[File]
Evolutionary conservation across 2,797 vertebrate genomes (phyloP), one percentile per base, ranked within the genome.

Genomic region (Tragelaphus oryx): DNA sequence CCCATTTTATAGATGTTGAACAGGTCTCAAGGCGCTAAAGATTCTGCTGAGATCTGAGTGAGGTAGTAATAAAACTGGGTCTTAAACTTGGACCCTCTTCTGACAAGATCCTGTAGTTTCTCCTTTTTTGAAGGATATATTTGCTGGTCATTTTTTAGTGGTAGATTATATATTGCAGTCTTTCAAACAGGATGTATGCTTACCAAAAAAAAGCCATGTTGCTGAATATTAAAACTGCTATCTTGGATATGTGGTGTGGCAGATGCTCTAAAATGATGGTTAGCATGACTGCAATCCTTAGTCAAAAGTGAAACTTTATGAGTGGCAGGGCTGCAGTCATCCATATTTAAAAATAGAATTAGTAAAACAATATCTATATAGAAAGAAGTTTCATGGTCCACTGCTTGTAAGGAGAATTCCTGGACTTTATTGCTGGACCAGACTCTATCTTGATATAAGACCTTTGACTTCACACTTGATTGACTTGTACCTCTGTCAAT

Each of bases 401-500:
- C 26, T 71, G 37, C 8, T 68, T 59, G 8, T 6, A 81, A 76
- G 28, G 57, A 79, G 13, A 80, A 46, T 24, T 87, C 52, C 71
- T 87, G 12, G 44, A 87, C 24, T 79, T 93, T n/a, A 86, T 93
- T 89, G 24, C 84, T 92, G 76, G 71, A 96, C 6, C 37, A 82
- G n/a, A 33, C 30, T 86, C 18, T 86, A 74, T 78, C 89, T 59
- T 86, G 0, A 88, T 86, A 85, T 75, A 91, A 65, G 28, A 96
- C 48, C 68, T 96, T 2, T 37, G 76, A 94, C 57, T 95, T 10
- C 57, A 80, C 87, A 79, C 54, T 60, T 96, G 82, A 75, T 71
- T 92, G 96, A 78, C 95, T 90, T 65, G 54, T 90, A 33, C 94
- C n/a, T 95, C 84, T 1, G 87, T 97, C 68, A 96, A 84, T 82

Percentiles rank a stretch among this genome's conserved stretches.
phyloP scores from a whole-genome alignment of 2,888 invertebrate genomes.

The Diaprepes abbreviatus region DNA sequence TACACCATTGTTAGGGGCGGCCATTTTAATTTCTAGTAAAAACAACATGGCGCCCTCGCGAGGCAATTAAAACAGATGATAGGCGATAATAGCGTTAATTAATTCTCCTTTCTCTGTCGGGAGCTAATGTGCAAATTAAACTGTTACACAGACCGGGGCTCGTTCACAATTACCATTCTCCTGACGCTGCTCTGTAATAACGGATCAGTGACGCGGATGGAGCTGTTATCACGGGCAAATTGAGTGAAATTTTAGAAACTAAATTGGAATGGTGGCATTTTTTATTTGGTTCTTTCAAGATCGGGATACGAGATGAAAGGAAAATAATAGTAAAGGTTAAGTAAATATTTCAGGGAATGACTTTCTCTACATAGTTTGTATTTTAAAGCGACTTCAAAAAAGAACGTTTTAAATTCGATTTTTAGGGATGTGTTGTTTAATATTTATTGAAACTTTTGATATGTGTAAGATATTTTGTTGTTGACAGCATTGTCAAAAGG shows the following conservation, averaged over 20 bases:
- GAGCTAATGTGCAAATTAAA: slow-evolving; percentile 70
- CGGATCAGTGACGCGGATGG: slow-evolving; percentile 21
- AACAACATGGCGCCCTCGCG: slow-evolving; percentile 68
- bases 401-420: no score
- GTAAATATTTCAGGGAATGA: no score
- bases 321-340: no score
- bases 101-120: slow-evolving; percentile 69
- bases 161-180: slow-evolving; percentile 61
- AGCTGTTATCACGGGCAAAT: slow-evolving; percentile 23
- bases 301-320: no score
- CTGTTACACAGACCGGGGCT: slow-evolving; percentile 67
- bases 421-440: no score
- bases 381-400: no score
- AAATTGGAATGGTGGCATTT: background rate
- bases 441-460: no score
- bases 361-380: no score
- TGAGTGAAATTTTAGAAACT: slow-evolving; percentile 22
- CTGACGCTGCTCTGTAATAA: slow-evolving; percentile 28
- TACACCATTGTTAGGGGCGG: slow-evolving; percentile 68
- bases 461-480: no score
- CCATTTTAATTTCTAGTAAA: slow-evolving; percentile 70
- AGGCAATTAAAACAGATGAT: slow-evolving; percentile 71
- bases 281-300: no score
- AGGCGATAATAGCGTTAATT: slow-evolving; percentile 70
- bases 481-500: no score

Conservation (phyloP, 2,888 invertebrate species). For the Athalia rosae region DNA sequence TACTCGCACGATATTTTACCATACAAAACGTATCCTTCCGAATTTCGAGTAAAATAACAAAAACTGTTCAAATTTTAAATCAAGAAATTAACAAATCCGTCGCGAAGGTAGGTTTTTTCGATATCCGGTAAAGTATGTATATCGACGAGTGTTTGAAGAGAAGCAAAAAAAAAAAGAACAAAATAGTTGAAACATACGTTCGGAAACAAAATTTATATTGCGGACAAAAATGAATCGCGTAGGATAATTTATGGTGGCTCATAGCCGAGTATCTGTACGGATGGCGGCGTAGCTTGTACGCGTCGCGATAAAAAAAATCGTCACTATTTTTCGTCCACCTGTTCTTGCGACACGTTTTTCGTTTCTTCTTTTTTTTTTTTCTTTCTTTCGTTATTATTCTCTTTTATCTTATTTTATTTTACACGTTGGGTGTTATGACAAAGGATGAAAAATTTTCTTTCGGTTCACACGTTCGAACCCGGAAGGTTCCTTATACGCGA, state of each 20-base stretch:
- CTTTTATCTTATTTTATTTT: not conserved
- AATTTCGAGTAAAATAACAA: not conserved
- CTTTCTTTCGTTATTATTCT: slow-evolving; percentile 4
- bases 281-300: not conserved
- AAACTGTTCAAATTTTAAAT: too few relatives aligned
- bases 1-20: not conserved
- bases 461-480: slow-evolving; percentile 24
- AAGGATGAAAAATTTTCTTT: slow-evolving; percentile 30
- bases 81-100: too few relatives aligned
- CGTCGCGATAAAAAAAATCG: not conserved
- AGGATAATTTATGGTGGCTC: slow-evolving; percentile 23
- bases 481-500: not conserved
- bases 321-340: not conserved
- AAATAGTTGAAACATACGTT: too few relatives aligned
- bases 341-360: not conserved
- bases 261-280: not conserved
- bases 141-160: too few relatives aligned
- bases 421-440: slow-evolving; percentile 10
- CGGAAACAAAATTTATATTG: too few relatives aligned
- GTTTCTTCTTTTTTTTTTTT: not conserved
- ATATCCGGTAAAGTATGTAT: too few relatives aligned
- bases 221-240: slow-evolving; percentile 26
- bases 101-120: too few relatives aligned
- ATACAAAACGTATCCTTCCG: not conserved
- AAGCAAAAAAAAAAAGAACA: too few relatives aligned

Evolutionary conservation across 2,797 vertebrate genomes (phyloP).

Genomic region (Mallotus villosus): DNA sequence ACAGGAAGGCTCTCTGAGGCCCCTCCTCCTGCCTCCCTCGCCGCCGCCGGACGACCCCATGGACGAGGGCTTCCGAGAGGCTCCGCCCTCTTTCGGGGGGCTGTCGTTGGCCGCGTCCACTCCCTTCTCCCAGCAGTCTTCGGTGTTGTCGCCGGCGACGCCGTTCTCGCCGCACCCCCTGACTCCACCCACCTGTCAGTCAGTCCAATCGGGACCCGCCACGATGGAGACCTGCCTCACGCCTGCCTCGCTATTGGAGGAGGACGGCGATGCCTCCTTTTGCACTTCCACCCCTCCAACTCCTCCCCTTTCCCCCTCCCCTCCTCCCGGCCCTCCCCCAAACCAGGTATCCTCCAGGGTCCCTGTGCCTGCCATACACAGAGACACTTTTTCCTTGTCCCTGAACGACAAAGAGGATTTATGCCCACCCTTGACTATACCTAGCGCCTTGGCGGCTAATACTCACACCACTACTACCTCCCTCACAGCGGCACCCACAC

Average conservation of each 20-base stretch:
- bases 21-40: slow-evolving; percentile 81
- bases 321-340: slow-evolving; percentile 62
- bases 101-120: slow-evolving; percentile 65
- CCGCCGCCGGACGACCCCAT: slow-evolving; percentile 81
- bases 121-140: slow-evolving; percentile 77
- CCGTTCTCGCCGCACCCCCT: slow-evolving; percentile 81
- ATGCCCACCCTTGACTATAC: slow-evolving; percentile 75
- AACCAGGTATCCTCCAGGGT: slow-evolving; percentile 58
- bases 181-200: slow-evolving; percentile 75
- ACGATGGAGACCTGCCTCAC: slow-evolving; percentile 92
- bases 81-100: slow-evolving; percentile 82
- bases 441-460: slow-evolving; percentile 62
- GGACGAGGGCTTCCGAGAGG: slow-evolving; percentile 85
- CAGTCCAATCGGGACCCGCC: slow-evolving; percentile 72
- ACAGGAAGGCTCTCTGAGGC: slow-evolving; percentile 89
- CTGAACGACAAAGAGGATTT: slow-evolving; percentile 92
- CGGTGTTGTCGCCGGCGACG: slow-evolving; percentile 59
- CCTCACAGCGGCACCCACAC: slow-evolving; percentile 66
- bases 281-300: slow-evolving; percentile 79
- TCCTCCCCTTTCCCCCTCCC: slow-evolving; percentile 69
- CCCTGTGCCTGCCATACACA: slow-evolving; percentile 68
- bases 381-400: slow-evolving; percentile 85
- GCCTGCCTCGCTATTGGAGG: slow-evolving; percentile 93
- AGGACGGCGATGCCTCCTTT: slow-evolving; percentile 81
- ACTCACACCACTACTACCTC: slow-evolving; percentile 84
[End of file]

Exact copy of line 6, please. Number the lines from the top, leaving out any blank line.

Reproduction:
- T 87, G 12, G 44, A 87, C 24, T 79, T 93, T n/a, A 86, T 93